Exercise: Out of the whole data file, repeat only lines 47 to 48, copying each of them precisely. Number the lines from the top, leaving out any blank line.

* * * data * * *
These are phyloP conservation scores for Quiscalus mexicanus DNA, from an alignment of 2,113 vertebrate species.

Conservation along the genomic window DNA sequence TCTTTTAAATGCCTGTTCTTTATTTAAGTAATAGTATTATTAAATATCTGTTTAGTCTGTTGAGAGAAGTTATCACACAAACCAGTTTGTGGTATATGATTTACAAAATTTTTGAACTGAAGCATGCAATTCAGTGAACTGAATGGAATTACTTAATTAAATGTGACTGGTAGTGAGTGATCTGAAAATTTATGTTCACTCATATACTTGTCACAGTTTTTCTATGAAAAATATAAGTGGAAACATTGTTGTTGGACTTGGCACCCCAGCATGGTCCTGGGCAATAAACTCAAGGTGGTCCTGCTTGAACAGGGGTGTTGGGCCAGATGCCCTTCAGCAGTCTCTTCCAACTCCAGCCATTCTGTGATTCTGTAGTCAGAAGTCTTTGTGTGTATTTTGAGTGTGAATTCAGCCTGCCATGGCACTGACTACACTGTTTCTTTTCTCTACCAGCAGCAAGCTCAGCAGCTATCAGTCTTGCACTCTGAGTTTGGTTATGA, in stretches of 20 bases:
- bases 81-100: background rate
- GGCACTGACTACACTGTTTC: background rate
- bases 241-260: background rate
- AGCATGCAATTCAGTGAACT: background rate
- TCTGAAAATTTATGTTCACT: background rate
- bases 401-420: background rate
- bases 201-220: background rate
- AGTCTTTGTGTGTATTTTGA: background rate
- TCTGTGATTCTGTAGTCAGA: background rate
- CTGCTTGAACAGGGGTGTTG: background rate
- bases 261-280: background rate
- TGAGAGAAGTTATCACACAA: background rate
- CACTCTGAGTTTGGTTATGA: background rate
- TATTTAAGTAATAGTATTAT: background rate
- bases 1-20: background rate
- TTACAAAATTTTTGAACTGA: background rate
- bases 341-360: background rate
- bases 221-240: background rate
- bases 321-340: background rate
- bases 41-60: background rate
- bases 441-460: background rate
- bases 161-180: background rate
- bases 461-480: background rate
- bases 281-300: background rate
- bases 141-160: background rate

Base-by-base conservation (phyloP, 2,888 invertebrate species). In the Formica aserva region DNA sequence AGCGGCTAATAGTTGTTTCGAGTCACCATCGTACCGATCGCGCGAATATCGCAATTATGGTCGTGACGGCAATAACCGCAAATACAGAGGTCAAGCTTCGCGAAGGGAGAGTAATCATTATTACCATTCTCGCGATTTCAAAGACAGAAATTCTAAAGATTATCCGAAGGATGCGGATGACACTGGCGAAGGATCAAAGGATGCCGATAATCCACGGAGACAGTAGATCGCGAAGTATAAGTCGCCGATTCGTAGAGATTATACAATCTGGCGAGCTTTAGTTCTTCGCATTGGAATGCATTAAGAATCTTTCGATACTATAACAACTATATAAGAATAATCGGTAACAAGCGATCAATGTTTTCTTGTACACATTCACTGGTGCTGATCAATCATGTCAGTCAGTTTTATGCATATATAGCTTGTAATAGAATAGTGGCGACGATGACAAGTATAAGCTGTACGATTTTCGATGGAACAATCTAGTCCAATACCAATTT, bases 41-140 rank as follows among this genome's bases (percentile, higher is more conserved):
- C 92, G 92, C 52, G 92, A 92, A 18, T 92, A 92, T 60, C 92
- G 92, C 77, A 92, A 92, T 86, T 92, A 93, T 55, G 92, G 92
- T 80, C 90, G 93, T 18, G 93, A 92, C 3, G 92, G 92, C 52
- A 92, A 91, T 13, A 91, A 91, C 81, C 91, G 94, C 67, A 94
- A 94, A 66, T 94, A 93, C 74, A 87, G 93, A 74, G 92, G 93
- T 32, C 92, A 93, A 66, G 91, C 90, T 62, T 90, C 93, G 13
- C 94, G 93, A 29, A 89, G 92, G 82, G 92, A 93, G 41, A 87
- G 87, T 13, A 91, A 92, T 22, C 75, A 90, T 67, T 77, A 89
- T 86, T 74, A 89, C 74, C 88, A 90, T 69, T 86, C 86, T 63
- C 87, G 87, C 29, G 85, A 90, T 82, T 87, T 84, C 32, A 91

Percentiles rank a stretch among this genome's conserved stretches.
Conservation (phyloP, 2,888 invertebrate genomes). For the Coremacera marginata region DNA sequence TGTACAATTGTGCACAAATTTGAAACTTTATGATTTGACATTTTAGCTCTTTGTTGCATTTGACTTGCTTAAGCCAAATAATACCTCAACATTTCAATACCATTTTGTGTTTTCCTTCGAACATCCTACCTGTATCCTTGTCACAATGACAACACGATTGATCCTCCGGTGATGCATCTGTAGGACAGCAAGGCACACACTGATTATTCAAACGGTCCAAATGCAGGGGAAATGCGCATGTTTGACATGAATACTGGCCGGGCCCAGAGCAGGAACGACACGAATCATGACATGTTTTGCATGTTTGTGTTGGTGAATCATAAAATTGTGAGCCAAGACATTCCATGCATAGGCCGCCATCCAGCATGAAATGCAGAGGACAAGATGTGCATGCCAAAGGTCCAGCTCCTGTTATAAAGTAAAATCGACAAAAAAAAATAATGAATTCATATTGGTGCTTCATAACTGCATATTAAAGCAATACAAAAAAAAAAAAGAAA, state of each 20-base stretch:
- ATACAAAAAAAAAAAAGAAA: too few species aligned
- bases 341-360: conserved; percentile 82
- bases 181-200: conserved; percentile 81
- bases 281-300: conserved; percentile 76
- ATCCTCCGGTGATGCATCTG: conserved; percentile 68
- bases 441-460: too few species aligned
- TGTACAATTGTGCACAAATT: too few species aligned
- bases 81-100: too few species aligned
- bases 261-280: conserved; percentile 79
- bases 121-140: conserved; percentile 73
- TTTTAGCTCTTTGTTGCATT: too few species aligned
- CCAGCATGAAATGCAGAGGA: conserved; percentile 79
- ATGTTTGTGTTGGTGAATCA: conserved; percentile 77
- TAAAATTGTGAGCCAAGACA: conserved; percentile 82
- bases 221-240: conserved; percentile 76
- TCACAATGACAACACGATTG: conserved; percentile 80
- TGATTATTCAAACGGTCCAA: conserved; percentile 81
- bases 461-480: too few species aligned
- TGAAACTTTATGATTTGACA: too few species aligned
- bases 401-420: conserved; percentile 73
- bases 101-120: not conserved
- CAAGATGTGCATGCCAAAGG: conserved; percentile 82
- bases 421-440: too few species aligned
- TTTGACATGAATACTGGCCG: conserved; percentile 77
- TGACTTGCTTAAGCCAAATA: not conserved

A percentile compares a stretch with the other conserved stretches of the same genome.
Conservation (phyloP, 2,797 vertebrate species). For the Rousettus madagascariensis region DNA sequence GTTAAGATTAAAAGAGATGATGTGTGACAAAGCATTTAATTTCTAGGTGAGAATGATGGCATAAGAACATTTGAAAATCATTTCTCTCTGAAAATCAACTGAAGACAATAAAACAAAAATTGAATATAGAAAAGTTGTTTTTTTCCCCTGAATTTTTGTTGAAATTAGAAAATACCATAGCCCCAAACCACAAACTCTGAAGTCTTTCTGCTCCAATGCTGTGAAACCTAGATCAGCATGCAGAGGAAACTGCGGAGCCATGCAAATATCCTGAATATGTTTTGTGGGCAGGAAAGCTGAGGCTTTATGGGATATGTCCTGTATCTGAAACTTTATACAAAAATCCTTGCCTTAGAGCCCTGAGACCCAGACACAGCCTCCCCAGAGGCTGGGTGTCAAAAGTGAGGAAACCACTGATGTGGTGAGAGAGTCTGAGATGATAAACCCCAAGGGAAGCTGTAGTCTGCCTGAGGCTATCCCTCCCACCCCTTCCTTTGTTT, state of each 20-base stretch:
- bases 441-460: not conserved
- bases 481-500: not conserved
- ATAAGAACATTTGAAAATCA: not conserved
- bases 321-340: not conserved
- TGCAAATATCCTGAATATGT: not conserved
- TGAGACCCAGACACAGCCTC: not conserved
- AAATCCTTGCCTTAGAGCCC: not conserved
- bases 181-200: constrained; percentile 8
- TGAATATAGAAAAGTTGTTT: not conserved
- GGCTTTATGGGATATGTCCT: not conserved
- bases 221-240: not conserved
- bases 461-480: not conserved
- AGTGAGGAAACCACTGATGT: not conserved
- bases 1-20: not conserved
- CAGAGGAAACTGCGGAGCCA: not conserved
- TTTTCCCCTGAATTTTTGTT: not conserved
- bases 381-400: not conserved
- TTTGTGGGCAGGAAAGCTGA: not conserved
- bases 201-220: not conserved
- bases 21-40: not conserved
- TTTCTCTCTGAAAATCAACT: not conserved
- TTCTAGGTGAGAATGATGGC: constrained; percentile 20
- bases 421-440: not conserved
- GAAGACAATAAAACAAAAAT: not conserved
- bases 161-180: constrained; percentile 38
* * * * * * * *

- TGTACAATTGTGCACAAATT: too few species aligned
- bases 81-100: too few species aligned